Bloxham Annex A / DNR Douglas Building (Former WPA District OfJices)
• Address: 319 E. Gaines Street
• Year Built: 1939
• Historical Significance: This building was originally constructed as the Works Projects Administration (WPA) District Offices. The WPA was created in 1935 as the largest and most ambitious of the New Deal programs designed to provide jobs and improve infrastructure during the Great Depression. It worked in tandem with similar federal programs, including the Public Works Administration (PWA). In Tallahassee, the WPA or PWA funded numerous civic projects, including the Leon County Jail, Leon High School, the Leon County Health Unit, the Leon County Armory, an addition to the old Florida
Capitol and the Dining Hall at Florida State University.
• Structural Modifications: As with the former Leon County Health Unit, of which it is a semi-twin, the building is a clear and well-preserved example of Streamline Moderne design. The only notable exterior alteration is the replacement of the original windows, and potentially the alteration of a wall at the basement level on the east facade. The interior has been completely remodeled and no longer conveys clear association with its original use.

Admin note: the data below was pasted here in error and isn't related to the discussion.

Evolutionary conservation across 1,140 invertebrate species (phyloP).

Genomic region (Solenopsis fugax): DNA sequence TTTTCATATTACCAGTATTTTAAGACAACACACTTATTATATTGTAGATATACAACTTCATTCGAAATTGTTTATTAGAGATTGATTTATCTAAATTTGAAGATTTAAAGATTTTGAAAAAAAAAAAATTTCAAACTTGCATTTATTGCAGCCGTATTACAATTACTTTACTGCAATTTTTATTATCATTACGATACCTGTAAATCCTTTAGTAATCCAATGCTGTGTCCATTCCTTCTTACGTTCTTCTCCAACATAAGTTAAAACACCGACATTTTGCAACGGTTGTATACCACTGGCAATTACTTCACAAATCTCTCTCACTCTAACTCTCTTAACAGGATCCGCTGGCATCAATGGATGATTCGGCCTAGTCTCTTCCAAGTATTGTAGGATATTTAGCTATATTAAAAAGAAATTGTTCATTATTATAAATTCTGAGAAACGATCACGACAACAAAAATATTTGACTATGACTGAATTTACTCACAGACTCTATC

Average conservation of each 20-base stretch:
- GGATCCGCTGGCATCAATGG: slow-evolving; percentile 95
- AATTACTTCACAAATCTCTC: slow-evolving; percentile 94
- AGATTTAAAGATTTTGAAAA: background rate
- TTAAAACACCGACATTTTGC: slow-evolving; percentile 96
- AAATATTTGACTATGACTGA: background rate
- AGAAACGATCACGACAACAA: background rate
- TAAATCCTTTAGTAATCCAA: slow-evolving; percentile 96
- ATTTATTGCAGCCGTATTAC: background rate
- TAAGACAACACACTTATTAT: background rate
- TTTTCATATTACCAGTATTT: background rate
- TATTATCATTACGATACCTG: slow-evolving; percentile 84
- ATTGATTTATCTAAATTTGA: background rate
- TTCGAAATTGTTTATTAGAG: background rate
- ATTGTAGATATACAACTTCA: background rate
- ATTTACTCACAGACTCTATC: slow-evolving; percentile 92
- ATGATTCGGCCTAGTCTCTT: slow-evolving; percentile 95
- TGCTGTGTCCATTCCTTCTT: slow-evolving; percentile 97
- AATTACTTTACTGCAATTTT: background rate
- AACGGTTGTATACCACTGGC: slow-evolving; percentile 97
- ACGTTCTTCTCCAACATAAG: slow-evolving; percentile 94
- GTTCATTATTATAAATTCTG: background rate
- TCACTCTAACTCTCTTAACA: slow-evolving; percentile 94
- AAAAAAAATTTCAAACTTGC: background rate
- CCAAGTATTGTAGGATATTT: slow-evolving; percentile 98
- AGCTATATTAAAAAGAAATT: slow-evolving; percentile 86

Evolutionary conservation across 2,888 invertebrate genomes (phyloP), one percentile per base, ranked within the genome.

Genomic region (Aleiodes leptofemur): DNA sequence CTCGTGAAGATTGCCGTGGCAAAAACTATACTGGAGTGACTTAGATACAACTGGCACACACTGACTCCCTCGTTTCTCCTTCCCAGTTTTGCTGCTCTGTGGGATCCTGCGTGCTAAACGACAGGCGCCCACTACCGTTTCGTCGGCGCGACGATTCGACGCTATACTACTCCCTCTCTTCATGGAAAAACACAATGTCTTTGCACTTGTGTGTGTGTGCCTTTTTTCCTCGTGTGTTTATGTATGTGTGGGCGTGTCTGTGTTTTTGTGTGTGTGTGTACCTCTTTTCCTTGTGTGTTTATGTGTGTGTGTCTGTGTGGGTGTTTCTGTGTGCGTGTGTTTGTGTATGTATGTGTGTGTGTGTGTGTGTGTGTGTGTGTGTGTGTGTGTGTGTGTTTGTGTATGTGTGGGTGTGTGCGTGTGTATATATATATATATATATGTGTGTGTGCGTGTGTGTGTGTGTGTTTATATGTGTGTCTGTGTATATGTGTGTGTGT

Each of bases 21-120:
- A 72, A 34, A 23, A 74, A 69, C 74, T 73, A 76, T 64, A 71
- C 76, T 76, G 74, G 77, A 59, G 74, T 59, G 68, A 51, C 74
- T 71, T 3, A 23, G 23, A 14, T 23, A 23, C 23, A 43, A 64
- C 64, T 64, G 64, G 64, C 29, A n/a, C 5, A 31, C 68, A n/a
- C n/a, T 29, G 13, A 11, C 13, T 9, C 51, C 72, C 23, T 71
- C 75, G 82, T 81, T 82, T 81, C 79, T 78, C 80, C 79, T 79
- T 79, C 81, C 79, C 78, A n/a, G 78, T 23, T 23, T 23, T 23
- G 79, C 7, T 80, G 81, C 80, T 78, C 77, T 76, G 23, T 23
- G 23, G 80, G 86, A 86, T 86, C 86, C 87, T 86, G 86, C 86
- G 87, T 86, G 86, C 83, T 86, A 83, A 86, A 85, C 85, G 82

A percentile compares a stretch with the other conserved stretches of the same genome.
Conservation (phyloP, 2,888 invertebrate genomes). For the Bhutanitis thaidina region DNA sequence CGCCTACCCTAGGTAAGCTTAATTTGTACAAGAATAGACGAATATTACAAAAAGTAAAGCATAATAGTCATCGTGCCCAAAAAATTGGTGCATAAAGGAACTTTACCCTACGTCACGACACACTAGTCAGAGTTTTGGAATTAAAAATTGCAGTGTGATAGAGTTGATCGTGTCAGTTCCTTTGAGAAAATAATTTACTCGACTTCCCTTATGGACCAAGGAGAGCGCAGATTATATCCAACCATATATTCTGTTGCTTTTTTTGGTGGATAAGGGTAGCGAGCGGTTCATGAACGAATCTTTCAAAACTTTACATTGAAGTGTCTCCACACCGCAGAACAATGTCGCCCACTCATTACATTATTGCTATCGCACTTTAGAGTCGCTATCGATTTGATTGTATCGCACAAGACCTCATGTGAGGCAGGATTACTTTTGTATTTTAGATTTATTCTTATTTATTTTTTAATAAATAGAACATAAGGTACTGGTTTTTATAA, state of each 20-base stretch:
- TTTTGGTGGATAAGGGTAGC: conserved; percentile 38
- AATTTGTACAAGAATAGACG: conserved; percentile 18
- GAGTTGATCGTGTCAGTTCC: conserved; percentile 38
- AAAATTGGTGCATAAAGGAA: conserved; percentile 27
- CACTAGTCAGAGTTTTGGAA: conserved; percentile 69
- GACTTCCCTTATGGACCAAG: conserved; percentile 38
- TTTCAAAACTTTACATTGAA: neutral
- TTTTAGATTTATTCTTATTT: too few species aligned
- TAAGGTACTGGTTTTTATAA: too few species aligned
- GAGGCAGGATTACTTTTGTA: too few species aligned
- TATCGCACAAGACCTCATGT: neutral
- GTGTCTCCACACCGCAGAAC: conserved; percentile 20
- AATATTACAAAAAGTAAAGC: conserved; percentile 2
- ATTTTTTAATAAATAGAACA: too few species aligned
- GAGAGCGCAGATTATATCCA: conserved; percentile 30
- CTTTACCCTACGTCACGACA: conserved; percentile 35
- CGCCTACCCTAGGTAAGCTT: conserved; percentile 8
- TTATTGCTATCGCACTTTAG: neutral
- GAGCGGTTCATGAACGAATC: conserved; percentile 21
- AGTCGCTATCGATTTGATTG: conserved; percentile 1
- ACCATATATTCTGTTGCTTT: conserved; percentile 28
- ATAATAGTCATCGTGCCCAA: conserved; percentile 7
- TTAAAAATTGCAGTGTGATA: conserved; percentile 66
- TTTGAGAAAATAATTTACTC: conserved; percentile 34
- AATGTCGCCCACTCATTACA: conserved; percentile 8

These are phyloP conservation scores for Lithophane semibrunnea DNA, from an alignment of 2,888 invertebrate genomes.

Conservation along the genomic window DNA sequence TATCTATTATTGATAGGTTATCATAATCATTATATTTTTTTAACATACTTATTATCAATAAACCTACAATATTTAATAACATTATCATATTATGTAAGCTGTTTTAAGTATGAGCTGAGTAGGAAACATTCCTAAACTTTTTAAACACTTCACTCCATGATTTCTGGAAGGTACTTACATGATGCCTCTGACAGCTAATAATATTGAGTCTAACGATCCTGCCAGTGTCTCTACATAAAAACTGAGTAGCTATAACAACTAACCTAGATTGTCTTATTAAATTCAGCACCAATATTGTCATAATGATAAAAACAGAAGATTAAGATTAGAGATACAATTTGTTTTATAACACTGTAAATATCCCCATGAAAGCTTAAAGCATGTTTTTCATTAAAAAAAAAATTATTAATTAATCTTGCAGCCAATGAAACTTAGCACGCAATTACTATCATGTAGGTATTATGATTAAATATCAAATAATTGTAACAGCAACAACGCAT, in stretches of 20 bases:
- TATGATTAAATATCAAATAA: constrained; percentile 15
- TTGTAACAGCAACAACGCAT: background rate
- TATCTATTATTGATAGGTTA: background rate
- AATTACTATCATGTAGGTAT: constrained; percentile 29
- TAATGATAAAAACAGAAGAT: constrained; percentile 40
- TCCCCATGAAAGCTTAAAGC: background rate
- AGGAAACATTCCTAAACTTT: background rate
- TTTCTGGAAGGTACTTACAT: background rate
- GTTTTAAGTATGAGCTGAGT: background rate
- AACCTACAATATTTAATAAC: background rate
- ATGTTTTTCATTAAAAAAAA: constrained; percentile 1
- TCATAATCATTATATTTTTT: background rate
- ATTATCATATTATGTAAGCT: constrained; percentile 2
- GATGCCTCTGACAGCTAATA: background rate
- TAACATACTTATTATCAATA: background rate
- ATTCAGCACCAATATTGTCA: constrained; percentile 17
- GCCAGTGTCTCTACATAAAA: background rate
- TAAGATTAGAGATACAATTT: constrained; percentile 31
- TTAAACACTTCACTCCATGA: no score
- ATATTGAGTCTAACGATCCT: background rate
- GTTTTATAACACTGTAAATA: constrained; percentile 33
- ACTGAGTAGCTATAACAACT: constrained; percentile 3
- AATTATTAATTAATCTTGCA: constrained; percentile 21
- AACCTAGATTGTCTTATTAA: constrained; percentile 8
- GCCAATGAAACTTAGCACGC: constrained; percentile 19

North American Properties first became involved in the redevelopment project following an August 2016 Request for Proposals (RFP) issued by the Tallahassee CRA. NAP and its local partners were selected to bring forth plans for a vibrant mixed-use destination adjacent to Cascades Park. NAP is a national company with a local office in Tallahassee, and a history of quality investment in the city as demonstrated by the more than $150 million invested primarily in the Gaines Street Corridor.
For more information, visit cascadesproject.com
ABOUT NORTH AMERICAN PROPERTIES